(This article belongs to the Special Issue σ- and π-Hole Interactions)
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Article
Intramolecular sp2-sp3 Disequalization of Chemically Identical Sulfonamide Nitrogen Atoms: Single Crystal X-Ray Diffraction Characterization, Hirshfeld Surface Analysis and DFT Calculations of N-Substituted Hexahydro-1,3,5-Triazines
Crystals 2020, 10(5), 369; https://doi.org/10.3390/cryst10050369 - 04 May 2020
Cited by 3 | Viewed by 1349
Abstract
In this manuscript, the synthesis and single crystal X-ray diffraction characterization of four N-substituted 1,3,5-triazinanes are reported along with a detailed analysis of the noncovalent interactions observed in the solid state architecture to these compounds, focusing on C–H···π and C–H···O H-bonding interactions. These [...] Read more.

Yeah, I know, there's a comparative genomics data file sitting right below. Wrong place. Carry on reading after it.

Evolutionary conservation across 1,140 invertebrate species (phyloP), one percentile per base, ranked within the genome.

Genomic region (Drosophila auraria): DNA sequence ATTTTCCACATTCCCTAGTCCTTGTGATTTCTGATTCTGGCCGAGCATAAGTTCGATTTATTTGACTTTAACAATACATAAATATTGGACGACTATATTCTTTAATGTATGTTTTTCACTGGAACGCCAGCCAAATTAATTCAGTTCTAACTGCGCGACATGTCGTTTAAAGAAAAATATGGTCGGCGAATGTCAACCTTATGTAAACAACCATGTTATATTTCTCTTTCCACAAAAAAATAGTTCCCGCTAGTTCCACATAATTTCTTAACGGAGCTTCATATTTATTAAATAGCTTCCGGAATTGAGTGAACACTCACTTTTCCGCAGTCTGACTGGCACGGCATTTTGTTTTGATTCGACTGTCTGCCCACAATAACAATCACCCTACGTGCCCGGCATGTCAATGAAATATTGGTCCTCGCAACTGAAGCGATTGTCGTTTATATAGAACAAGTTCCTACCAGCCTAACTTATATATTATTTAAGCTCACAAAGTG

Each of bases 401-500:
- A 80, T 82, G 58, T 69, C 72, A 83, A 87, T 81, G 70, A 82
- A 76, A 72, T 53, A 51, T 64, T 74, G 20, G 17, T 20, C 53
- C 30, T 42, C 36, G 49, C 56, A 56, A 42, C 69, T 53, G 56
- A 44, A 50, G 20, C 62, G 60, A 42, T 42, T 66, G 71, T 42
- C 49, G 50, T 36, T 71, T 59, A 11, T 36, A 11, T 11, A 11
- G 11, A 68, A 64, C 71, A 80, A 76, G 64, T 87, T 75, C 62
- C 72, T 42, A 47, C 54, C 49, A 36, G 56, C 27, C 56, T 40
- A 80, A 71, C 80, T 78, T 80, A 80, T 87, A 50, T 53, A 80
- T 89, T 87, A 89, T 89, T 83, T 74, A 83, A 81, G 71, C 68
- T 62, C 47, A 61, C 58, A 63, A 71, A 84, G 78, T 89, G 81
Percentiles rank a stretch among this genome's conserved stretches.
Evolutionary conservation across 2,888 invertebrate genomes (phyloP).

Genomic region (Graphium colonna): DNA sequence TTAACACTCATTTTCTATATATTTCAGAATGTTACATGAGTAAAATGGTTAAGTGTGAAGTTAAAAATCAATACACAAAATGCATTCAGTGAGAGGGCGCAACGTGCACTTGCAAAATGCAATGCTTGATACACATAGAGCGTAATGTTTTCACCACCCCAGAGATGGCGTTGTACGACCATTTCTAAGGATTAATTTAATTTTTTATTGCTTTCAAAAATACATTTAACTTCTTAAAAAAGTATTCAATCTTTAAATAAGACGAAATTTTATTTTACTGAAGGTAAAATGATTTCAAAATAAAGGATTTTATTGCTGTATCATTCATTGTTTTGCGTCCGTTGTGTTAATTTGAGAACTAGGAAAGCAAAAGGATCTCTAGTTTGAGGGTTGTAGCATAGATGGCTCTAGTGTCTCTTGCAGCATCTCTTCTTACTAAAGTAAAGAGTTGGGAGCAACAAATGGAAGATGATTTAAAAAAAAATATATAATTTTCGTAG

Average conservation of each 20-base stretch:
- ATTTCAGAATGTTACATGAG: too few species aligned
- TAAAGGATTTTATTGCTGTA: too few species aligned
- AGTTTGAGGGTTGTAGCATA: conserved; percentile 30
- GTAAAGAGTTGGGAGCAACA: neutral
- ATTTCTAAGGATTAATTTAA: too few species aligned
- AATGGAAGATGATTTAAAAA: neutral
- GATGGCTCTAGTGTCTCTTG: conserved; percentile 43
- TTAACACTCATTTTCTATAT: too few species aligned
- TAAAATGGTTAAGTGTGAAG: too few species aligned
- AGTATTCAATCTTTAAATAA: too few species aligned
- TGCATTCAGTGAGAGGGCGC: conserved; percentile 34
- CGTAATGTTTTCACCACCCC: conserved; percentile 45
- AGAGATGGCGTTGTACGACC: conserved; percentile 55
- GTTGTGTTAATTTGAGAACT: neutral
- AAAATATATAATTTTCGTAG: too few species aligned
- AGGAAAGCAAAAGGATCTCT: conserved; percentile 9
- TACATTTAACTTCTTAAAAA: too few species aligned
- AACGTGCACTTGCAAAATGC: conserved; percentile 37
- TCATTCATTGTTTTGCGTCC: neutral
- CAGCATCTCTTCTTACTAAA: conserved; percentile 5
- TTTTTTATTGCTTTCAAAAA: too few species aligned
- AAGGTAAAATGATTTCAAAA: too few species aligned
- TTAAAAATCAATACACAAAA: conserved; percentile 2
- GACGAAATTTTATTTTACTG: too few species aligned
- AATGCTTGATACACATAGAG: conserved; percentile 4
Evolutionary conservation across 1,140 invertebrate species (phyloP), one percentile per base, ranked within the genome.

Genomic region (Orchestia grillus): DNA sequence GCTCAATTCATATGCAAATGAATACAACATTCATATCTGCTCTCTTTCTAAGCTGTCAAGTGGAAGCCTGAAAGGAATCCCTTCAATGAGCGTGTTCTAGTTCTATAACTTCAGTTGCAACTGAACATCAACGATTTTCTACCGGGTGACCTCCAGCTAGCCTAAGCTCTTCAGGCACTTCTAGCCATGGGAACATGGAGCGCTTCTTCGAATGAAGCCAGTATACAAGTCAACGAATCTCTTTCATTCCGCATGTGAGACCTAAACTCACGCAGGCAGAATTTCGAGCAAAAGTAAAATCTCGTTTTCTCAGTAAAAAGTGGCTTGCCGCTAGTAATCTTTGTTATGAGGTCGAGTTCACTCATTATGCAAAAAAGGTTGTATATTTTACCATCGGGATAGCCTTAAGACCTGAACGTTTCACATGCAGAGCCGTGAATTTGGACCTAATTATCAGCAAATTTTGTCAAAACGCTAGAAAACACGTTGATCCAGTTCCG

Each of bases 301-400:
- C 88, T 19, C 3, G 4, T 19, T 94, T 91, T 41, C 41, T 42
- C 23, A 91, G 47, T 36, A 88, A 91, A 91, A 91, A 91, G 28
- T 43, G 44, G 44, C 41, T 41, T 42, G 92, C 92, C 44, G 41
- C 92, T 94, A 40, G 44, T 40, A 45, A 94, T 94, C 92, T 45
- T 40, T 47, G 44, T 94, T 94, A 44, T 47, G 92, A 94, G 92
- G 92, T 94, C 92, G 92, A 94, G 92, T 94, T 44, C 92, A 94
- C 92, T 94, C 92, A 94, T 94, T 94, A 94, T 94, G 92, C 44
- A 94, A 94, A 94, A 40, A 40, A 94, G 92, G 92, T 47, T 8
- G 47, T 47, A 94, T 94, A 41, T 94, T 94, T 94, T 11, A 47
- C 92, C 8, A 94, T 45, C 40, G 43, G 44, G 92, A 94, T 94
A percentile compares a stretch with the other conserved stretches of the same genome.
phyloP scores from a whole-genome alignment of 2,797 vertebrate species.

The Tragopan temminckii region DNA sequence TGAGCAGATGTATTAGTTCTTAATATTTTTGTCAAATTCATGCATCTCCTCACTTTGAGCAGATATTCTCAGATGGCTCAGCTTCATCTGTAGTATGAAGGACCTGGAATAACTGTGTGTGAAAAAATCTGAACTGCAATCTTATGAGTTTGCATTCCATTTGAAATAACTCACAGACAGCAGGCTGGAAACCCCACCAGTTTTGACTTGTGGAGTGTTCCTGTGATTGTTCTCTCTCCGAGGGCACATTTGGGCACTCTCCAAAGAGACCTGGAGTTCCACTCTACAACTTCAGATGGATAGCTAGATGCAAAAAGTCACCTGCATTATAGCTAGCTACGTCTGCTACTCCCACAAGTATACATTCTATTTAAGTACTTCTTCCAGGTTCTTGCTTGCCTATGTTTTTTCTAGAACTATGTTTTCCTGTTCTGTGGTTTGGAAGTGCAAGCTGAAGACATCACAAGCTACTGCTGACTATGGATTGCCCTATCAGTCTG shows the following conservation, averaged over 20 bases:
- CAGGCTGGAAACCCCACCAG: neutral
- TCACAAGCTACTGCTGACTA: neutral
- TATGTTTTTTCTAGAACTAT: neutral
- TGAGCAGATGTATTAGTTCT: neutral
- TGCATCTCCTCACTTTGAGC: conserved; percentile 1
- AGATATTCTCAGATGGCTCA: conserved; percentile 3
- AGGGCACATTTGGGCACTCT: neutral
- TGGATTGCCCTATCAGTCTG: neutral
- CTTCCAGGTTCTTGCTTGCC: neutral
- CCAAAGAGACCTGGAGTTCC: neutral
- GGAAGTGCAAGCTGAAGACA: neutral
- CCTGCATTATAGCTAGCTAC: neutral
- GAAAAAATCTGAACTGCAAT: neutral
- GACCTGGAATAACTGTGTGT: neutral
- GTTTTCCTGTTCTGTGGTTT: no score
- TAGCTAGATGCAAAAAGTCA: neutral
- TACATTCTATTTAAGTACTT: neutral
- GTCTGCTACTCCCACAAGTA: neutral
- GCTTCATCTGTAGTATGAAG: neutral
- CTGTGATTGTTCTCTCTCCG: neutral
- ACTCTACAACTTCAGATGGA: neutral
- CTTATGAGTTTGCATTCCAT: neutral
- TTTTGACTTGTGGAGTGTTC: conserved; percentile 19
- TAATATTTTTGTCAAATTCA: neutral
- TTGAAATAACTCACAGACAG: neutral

In this manuscript, the synthesis and single crystal X-ray diffraction characterization of four N-substituted 1,3,5-triazinanes are reported along with a detailed analysis of the noncovalent interactions observed in the solid state architecture to these compounds, focusing on C–H···π and C–H···O H-bonding interactions. These noncovalent contacts have been characterized energetically by using DFT calculations and also by Hirshfeld surface analysis. In addition, the supramolecular assemblies have been characterized using the quantum theory of “atoms-in-molecules” (QTAIM) and molecular electrostatic potential (MEP) calculations. The XRD analysis revealed a never before observed feature of the crystalline structure of some molecules: symmetrically substituted 1,3,5-triazacyclohexanes possess two chemically identical sulfonamide nitrogen atoms in different sp2 and sp3-hybridizations. Full article
(This article belongs to the Special Issue σ- and π-Hole Interactions)